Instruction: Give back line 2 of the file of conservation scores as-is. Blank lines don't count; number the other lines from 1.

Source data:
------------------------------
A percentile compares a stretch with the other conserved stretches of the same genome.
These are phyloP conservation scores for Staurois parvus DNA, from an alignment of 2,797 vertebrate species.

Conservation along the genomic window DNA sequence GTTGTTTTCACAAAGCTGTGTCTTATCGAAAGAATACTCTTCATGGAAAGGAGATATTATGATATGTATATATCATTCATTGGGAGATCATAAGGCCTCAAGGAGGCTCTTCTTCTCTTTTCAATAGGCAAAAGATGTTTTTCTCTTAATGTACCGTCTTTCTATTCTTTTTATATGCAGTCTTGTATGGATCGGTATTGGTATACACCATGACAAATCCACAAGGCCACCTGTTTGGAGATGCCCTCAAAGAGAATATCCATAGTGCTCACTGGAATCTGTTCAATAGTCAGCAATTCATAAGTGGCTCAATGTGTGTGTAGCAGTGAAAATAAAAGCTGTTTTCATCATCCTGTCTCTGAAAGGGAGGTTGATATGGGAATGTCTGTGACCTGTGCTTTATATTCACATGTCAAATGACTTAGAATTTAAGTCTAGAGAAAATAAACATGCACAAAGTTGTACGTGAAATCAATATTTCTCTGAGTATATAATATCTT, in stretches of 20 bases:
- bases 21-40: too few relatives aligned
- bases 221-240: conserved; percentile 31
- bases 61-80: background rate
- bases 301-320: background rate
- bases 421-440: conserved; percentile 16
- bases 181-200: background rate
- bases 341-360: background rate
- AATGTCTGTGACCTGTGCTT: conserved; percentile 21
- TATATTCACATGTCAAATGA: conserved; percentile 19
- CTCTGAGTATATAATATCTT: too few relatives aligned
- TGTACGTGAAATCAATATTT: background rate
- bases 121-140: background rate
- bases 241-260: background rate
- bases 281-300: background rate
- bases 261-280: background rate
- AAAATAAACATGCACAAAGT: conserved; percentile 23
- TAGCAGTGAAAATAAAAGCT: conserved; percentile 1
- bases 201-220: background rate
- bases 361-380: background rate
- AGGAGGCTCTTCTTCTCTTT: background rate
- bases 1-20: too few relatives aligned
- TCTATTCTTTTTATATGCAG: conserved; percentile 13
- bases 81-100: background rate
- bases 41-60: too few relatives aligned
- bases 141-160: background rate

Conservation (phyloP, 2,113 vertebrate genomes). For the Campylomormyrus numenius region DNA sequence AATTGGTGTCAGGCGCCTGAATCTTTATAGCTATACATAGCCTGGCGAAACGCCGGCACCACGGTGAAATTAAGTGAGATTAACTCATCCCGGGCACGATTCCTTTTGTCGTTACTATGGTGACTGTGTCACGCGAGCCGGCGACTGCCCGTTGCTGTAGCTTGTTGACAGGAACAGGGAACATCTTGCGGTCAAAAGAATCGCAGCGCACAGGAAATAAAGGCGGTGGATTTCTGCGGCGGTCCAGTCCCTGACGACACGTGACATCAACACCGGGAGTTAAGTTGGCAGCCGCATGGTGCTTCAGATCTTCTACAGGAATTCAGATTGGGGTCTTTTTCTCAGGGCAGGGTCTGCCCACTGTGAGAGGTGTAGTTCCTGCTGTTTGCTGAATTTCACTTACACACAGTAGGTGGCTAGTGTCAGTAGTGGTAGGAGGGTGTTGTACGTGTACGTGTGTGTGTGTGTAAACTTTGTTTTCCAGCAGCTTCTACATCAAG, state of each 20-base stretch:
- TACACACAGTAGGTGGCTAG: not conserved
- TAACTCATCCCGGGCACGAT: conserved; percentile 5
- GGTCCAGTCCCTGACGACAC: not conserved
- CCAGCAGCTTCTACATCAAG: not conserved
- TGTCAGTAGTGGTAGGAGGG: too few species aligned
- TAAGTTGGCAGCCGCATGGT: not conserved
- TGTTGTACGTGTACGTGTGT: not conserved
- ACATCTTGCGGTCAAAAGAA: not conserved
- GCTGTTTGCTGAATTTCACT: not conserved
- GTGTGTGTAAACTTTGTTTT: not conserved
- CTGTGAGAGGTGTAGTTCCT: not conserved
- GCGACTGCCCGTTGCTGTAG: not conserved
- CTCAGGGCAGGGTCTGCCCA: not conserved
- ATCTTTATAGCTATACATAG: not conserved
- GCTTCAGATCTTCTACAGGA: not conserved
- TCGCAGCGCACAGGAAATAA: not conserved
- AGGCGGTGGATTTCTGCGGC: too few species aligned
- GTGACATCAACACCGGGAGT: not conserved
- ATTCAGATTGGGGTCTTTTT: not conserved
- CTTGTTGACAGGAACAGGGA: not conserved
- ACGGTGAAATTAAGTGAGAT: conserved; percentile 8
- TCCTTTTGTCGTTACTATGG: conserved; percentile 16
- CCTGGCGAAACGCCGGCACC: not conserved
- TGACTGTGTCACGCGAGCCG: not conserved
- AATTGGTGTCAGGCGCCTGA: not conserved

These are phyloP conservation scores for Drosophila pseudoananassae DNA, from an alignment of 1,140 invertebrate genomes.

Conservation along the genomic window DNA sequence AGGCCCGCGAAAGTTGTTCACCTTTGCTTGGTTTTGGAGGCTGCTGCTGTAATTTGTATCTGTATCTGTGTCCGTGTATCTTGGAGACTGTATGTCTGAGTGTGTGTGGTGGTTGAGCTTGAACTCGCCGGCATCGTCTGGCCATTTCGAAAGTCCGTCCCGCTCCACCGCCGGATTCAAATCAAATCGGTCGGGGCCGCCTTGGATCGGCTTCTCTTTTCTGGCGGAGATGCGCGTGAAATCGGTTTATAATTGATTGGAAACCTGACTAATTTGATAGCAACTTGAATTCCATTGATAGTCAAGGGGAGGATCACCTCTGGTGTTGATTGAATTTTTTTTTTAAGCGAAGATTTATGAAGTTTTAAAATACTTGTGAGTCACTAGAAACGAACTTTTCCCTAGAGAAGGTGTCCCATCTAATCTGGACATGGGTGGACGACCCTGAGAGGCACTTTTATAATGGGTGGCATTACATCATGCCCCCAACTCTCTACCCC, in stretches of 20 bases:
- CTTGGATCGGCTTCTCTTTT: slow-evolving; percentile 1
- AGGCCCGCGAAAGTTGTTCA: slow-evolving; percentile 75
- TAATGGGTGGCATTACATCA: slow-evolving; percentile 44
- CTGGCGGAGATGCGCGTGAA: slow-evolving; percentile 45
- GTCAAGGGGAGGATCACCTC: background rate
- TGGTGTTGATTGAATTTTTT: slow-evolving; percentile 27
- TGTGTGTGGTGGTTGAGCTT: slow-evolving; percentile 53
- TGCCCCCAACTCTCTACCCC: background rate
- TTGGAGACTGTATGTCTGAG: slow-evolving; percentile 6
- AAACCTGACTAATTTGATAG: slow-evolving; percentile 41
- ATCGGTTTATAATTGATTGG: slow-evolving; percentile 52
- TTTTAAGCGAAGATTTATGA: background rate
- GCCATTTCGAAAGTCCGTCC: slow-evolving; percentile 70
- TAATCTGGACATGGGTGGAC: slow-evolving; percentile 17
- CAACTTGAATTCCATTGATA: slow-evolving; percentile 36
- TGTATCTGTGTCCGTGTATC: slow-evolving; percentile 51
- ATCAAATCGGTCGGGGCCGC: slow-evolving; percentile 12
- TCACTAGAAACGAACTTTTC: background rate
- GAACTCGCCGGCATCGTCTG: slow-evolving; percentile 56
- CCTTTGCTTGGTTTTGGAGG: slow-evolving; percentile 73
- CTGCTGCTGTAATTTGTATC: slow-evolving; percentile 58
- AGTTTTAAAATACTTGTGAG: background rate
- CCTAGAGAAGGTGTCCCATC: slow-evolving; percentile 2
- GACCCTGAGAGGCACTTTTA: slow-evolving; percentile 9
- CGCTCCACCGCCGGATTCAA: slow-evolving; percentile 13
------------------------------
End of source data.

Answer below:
These are phyloP conservation scores for Staurois parvus DNA, from an alignment of 2,797 vertebrate species.